NASHVILLE, Tenn. (TSU News Service) – An alum from Tennessee State University was always one to bring two opposing sides together. Even in his death, he was able to unite California Republicans and Democrats.
And because of this and his involvement in his community, a building in Vallejo, California now bears his name…the Philmore Graham Post Office.
With the unveiling Saturday, March 14, of a plaque dedication and ceremony, U.S. Rep. Mike Thompson’s crusade came to fruition, to the delight of about 150 of Graham’s family, friends and well-wishers.
Graham, who graduated from TSU in 1962 with a Bachelor of Science degree in Mechanical and Metallurgical Engineering, dedicated his life to serving others, and in 1966, founded what would later become the Continentals of Omega Boys and Girls Club in a building coincidently, next to the newly renamed post office.
“There is no one more deserving of this recognition than Philmore Graham and I am proud that we were able to pass legislation to rename our post office in his honor,” said Thompson. “Mr. Graham was a veteran, a patriot, a mentor and a leader. He dedicated his life to helping others succeed, and he made our community a better place to live and raise a family. It’s only fitting that we honor his memory by forever naming our post office after Philmore Graham.”
Thompson joined Mayor Osby Davis, Omega executive director Rey Amador, Post Office Bay Vallejo District Manager Jeffrey Day, Postmaster Anthony Daniels, Graham’s daughter, Deidre Graham, and son, Montoya Graham, in honoring the local icon who died June 12, 2014 at 75.
Thompson, a Democrat for California’s 5th congressional District, said it “took an act of Congress” to get his bill passed. Literally. He had to convince the other 52 state legislators “from both sides of the aisle” to sign on. If one challenged Graham’s qualifications, the bill was done. Plus there was that minor detail of getting it signed by President Obama.
“Before you name a post office, you better be pretty certain this is someone worthy of that honor,” said Thompson, who previously passed bills renaming a Yountville post office after a Congressional Medal of Honor recipient and a Napa post office after a Superior Court judge “who set the gold standard of what people should be like. And Philmore falls into that category.”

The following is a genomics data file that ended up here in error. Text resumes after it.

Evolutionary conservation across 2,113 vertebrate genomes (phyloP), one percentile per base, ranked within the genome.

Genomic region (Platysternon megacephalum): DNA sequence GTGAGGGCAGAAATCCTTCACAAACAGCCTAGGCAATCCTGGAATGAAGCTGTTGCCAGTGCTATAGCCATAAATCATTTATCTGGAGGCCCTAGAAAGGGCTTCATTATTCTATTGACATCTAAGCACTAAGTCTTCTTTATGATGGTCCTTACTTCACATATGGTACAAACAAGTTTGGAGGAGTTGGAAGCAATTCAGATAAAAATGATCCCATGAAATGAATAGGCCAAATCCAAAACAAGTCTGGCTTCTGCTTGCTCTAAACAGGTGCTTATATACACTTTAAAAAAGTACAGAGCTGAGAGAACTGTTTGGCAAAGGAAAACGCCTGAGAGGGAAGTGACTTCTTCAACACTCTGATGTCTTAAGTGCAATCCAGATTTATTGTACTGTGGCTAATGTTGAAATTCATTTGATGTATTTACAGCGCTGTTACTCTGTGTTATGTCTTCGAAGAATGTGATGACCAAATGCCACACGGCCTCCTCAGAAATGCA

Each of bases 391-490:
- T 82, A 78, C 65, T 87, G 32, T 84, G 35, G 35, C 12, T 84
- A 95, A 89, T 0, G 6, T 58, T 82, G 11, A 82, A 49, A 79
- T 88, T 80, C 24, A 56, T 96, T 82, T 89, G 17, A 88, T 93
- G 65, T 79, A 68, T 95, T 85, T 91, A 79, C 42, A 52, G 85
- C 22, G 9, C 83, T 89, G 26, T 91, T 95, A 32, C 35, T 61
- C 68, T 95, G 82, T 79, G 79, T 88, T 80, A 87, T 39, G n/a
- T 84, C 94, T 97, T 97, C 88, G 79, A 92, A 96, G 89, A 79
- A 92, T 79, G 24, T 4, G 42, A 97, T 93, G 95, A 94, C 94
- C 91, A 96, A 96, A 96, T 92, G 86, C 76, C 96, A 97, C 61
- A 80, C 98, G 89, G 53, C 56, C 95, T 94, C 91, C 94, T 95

Thompson was a state senator when he befriended Graham and knew the club’s patriarch well.
“He was the kind of guy you would follow anywhere. He was a great leader and had a great vision for Vallejo and, most importantly, the youth of Vallejo,” Thompson said.
It’s significant having a post office named after Graham, said Thompson.
“The post office will always be here. A donut shop or bagel shop or ice cream parlor can be out of business tomorrow. A post office is always going to be in a community,” he said.
Davis, a friend of the Graham family for more than 40 years, gave a brief — but emotional — tribute.
“I was thinking how special this moment is,” Davis said. “I was thinking how big a grin Philmore would have on his face. I know how proud he would be. This is really an honor.”
Deirdre Graham, Philmore’s daughter up from her Southern California home, called the ceremony “a joyous occasion.”
“I never thought I’d be standing in front of a post office that would be named after my father,” she said. “I feel like the most blessed daughter in the world. Today is a priceless moment.”
Montoya Graham relayed a conversation he had with his father about death.
“He always told me, ‘Son, don’t be worried about death. If you just do the right thing in your life, in your death, you will be remembered.’”
Philmore Graham graduated from Tennessee State University and accomplished graduate studies at UCLA and Cal-Berkeley. He was a commissioned officer in the U.S. Air Force, receiving an honorable discharge in 1965. Two months later, he accepted a position at the Mare Island Naval Shipyard where he would receive several Superior Accomplishment awards.
Graham was the first and only African American supervisor in the Nuclear Engineering Department’s history on Mare Island.
Since he began the Continentals of Omega club, Graham was honored as the NAACP Outstanding Citizen of the Year, Good Neighbor Award, Salute to America Lifetime Merit Award, Profile of Excellence Award, Martin Luther King Jr. Humanitarian Award, the “Who’s Who” among Black Americans, and multiple awards as Omega Man of the Year and Citizen of the Year.
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With more than 9,000 students, Tennessee State University is Nashville’s only public university, and is a comprehensive, urban, co-educational, land-grant university offering 42 undergraduate, 24 graduate and seven doctoral programs. TSU has earned a top 20 ranking for Historically Black Colleges and Universities according to U.S. News and World Report, and rated as one of the top universities in the country by Washington Monthly for social mobility, research and community service. Founded in 1912, Tennessee State University celebrated 100 years in Nashville during 2012. Visit the University online at tnstate.edu.